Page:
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Rules and Regulations - Match Day


  1. A match is played by two teams, each consisting of not more than eleven players, one of whom must act as goalkeeper, 7 players is enough to start a game.
  2. Players equipment:
    • Dangerous articles must not be worn, i.e. earrings, watches, rings etc.
    • It is compulsory for all players to wear shin guards, which must be covered entirely by the stockings.
    • Street glasses are not acceptable while playing, sports glasses must be worn.
    • Visible undergarments such as cycling shorts are authorised. These should be the same colour as the shorts.
    • Goalkeepers may wear tracksuit trousers if the state of the field or play or weather conditions render it necessary.
    • The referee's decision on the field is final.
  3. A game is normally divided into two equal periods, the time being dependent on the grade game duration as set down.A halftime rest of 5 min's is allowed and for the second half the teams change over to play from opposite ends of the filed (referees can extend the period of play to make up for time lost through accident or any other cause).If the game has started late, the length of playing time must be reduced to finish on time allowing following games to start on time
  4. A game commences from a kick-off in the center of the field and the decision as to which side should take the kick is decided by the toss of a coin. The team that wins the toss must choose the direction in which to play; the team that loses the toss must kick-off. The team that kicks off must play the ball into their opponents half of the field.
  5. To score, a team must direct the ball into their opponent's goal without throwing it or knocking it by hand or arm.
  6. lf a player propels the ball by any method into his own goal, his/her opponents score a goal.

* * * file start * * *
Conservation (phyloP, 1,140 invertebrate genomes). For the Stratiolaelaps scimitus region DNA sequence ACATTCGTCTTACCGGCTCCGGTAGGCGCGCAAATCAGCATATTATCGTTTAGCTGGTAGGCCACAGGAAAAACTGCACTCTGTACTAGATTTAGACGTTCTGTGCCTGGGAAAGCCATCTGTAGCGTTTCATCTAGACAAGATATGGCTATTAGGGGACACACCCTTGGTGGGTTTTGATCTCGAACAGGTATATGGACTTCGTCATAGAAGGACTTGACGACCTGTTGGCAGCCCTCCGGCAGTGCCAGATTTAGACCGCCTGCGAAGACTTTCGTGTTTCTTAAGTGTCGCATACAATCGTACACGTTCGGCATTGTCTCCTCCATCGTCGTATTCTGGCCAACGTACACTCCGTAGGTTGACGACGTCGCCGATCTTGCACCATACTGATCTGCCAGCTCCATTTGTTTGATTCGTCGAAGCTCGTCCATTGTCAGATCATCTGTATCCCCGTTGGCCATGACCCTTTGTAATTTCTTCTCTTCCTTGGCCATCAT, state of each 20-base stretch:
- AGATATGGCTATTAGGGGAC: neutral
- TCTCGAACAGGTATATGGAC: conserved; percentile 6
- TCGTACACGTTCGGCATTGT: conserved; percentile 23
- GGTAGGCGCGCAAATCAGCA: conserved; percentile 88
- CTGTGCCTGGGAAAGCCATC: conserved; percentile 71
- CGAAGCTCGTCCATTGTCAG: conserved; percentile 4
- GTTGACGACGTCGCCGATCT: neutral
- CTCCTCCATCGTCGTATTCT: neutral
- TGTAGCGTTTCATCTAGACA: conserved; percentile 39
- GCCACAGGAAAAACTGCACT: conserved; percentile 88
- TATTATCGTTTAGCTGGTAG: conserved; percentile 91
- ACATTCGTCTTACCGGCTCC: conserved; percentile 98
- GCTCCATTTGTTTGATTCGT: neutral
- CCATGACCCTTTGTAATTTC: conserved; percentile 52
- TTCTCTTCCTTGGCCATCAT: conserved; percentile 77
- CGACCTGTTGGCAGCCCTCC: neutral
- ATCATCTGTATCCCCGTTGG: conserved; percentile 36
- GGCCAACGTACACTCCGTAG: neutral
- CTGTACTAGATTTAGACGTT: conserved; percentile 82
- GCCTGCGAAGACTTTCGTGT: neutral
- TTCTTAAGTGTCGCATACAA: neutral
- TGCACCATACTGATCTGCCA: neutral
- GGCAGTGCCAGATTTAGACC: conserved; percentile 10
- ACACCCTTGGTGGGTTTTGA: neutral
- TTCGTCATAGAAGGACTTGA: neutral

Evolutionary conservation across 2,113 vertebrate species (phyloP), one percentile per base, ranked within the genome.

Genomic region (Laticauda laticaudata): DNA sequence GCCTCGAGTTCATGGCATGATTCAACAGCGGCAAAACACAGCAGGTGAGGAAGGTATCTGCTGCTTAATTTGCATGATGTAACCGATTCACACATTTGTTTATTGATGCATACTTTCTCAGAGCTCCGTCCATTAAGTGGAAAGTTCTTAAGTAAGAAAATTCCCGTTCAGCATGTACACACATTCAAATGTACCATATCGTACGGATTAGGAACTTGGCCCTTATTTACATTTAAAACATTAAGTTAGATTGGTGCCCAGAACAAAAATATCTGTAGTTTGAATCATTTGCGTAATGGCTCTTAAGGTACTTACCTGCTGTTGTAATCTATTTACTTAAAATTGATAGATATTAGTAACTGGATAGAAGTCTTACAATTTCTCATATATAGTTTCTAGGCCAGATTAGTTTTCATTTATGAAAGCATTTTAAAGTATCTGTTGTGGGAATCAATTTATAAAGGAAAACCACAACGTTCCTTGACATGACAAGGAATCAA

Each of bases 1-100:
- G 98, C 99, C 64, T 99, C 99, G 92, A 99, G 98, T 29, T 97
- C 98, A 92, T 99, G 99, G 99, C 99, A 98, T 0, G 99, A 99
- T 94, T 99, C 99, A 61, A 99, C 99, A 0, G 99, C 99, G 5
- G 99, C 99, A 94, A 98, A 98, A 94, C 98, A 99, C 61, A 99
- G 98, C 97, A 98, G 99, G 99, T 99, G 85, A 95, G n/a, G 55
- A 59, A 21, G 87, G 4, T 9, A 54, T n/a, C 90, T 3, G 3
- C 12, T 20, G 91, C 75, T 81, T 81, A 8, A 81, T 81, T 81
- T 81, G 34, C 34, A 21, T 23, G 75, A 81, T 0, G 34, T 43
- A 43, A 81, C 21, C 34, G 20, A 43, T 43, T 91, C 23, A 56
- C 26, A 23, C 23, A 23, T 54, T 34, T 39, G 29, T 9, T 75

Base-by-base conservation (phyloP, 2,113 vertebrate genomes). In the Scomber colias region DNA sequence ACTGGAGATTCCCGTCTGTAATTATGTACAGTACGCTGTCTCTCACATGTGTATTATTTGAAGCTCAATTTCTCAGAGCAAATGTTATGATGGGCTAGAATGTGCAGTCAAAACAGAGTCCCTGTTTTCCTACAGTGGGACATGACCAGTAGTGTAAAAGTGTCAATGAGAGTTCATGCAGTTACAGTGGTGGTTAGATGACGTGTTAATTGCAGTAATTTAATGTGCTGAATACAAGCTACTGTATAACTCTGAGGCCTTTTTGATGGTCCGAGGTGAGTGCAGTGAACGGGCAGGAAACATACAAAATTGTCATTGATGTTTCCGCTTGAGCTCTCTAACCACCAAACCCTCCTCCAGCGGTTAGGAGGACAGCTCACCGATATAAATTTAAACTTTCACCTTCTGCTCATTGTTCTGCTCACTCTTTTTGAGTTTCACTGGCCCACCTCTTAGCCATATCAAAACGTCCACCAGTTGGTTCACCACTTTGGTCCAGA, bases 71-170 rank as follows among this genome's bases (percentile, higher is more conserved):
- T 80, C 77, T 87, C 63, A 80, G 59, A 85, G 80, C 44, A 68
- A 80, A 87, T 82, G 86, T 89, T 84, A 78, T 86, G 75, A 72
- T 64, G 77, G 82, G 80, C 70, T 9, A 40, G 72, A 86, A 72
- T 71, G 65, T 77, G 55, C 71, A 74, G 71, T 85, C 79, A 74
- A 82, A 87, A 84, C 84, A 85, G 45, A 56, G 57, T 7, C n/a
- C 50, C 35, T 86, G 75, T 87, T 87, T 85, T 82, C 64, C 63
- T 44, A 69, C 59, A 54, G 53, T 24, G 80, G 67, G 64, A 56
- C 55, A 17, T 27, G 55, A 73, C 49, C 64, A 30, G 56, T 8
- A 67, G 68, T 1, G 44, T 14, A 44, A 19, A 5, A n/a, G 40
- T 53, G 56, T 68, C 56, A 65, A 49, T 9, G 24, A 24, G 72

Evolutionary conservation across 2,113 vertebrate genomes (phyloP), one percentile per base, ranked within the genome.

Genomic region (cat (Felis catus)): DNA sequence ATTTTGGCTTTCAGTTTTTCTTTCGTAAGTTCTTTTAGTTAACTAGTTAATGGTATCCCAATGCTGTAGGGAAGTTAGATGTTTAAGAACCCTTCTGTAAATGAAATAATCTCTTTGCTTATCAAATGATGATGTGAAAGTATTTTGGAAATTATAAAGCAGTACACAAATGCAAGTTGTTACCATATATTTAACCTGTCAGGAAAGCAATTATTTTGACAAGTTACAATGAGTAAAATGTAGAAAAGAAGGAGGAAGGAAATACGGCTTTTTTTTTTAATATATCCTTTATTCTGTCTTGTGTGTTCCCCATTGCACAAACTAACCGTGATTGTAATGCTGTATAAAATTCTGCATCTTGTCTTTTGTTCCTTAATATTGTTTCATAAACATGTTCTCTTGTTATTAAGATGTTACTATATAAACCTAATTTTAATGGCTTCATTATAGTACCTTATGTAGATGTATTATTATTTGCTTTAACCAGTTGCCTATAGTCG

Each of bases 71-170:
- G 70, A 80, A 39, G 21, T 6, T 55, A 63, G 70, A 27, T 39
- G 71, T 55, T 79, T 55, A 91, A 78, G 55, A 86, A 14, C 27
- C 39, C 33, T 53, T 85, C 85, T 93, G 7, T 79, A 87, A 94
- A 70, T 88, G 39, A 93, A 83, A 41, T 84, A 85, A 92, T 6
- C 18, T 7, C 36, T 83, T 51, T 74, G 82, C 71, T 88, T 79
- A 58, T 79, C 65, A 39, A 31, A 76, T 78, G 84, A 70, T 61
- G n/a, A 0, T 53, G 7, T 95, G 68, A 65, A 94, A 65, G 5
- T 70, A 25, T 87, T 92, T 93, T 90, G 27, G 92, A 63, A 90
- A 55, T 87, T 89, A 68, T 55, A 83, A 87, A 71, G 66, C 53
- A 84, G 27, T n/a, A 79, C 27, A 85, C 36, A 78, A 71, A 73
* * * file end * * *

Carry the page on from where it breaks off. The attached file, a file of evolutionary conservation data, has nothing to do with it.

7. The team scoring the greater number of goals is the winner.
  8. The ball may be kicked, butted or propelled with any part of the body except the hands or arms.But the goalkeeper is permitted to handle the ball when within his/her penalty area subject to the conditions given below:


When playing as a goalkeeper and within his/her own penalty area, from the moment he/she takes control of the ball with his/her hands he/she may take as many steps as he/she wishes for a maximum of 6 seconds while holding or bouncing the ball. He/she must then release the ball into play. If after having gained control of the ball with his/her hands he/she returns the ball to ground, revealing the intention of playing the ball with his/her feet, he/she can no longer touch the ball or pick it up with his/her hands until it has either been played by an opposing player whether inside or outside of the penalty area or played by another player of the same team outside of the penalty area.

(Note, in the junior game it must be realised that some leeway must be given to young players in the interpretation of this law)


  1. Back pass: The pass to the goalkeeper rule should be over interpreted for young players. The essential features are if the ball is passed to the goalkeeper by a member in his side, then the goalkeeper cannot pick it up without incurring an indirect free kick against him at the position the ball is picked up.